With Work From Home being such a major attraction to younger employees, recent research shows recognition and loneliness as major issues to be addressed to keep Generation Z engaged. Zoomers and Boomers can’t be managed the same.

Recent research in the UK looked at the differences between engaging younger team members, the under 30s that fall into the Generation Z (Zoomer) category, and the Boomer generation of over 55s. There were marked differences that were even more pronounced because of the increased likelihood of people being in a Work from Home (WFH) situation.

I’ve been in recruitment now for almost 30 years and, despite my youthful looks, I only missed out on being a Boomer by a couple of years. I fall nicely into, what I consider, the rather cooler sounding Generation X.

As a recruiter I know we tend to feel more comfortable with our peer group. Earlier on in my career, I would have been at home recruiting helpdesk support roles and grad software developers. Now I prefer C-suite roles, IT management and senior engineering positions. But as a Team Manager sticking to your peer group is generally not a good strategy and recruiting and motivating Zoomers is essential.

Embracing Gen Z values at work may seem tricky, but the payoffs are huge. When we invest in their happiness and shift to align with their values, we can attract top talent, boost productivity, and enhance innovation.

Hopefully it is rewarding and good fun, but it’s not easy….

You see, there is a conundrum. WFH plays a major part in attracting Zoomer talent, with an amazing 82% saying that they prefer working from home to going back to the office, yet 1 in 4 of them working remotely workers also admitted to being lonely and over half of Zoomer workers felt their work went unrecognized.

The research from the UK suggests Zoomers are demanding recognition and rewards for their work or they’re more likely to quit (22%) than any other generation workforce. Without this recognition, a third say they’re lonely in the workplace – the most of all age groups, and over three times more than the Boomers aged 55+ at only 9%.

Generation Z also find the workplace tough. Over half of Zoomer workers are frequently stressed (54%) or overwhelmed (46%) at work – more than all other generations. The same is true with burnout (43%) – which they feel more than twice as much as Boomers.

Now, sick leave has hit its highest level in 10 years as more Gen Z employees enter the workforce. They tend to deal with stress by taking unplanned mental health days off.  Dealing with stress this way highlights the huge contrast between today’s oldest and youngest workers: Boomers take an average of just a 1/3rd of the mental health days of Gen Z, with almost three quarters (74%) taking none at all.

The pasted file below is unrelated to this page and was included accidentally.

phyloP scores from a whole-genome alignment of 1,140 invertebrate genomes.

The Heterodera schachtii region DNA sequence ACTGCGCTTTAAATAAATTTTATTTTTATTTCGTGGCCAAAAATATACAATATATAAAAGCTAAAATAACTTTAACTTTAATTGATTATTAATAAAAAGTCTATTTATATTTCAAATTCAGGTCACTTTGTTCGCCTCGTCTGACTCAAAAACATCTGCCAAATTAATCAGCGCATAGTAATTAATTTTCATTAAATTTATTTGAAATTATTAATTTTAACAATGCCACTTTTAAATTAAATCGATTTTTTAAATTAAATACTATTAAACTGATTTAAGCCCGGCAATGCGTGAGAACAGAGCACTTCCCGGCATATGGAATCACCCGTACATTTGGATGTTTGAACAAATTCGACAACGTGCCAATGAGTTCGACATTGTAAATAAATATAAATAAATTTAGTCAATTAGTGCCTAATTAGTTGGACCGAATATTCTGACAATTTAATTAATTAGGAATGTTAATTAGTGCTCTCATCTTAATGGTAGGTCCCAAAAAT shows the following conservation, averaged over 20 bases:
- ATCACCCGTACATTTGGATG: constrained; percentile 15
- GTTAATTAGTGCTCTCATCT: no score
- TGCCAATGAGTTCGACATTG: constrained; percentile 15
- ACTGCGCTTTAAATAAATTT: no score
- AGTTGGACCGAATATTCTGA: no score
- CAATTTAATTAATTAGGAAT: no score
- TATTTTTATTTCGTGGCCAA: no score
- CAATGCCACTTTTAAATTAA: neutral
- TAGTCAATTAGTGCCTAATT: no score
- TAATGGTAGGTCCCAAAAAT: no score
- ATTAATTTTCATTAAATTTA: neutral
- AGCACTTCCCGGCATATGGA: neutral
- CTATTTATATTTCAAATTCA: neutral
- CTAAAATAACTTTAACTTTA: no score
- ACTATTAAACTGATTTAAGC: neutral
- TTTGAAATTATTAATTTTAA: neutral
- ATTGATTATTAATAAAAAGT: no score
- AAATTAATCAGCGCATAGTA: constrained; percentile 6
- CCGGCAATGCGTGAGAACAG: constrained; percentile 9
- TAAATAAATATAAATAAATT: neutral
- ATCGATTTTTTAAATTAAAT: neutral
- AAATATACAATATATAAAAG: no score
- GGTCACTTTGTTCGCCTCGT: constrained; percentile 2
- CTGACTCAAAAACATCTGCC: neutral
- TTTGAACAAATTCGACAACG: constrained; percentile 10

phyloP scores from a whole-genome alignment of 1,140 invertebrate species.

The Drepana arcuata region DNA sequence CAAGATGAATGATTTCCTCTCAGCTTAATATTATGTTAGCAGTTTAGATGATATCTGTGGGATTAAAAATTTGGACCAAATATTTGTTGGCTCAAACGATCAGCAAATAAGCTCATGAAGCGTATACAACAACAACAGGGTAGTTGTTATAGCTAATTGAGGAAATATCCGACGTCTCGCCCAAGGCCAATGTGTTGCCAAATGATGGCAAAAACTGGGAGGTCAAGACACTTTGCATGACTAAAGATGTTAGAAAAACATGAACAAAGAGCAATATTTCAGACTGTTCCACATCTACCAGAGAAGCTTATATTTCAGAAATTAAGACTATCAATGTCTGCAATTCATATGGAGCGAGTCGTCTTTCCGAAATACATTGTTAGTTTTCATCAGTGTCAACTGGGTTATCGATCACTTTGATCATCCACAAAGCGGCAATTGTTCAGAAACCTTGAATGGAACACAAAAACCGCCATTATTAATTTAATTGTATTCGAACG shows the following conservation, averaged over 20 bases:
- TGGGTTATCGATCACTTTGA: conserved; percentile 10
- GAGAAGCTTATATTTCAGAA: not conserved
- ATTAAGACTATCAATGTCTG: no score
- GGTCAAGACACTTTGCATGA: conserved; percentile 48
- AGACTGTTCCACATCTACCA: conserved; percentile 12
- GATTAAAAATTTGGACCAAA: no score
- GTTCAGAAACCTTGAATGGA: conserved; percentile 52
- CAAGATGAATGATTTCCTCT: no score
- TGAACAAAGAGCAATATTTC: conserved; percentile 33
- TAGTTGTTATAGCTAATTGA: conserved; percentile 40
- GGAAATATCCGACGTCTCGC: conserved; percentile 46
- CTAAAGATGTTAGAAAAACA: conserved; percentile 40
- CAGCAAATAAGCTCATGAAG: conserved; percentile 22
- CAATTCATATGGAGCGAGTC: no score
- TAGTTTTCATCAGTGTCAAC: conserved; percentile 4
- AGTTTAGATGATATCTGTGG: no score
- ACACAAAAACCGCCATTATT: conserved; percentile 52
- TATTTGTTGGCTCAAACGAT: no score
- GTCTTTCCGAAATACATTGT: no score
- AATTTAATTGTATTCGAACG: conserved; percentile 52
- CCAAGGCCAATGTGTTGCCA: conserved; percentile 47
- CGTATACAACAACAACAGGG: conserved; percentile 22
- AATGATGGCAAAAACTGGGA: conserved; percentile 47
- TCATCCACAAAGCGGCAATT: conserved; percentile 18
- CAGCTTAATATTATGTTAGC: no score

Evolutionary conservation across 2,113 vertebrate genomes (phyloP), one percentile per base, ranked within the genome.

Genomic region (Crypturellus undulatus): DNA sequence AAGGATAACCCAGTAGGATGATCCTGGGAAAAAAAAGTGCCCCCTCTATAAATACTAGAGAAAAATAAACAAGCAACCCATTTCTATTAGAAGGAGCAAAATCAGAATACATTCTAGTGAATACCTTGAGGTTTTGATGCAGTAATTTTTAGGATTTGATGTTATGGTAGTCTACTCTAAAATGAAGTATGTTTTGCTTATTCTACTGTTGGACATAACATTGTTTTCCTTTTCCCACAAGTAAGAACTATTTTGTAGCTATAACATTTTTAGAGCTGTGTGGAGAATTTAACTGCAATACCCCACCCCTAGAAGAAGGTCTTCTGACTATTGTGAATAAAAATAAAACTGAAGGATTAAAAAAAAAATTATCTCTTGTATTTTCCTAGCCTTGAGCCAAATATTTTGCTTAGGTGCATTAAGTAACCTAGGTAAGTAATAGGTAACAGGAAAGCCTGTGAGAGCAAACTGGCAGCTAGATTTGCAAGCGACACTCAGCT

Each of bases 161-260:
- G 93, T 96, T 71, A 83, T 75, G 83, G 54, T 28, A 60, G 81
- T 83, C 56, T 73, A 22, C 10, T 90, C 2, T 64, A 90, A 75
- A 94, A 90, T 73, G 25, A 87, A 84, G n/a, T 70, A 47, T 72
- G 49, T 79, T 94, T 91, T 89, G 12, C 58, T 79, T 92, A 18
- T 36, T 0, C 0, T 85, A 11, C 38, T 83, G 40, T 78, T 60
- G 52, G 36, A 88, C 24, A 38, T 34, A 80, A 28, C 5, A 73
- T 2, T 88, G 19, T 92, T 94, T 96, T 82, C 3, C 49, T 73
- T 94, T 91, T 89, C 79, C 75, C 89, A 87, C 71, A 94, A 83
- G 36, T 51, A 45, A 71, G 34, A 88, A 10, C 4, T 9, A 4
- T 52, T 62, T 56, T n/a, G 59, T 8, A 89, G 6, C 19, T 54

Time for emotional support managers?

Gen Z are looking to their managers for support with their stress and burnout – a marked shift from my days when bosses were there to haul you over the coals if you’d made an error and drag you into the office and read you the riot act if you were late. My apologies to my former managers, barring one notable exception, you were great ????.

Currently, less than a fifth (19%) feel very supported by their managers – the least of any generation.

So, it’s up to today’s managers to support wellbeing and secure loyalty. 80% say their manager and workplace positively impacts their wellbeing and 94% have suggestions to make that happen – namely more recognition and more regular check-ins. Both are more than any other generation.

Let’s look specifically at the Work From Home aspect.

This year I’ve managed to work from both Vanuatu and Melbourne, but the reality is I’m most likely working from the comfort and confines of my own home office. While there are pros and cons to both remote and office working, the challenges for both are distinct.

I’m perfectly happy as my home office is a separate space, quiet, private, and with the technology and tools I’m used to in my corporate space. It must be remembered that many people do not have the same facilities, perhaps sharing a house, or working from a bedroom or dining room table.

There’s no doubt working from home full time can save some employees a lot of time and money. The costs of commuting and buying lunch every day quickly rack up, and so the boost to an individual’s financial wellbeing when working from home can’t be understated.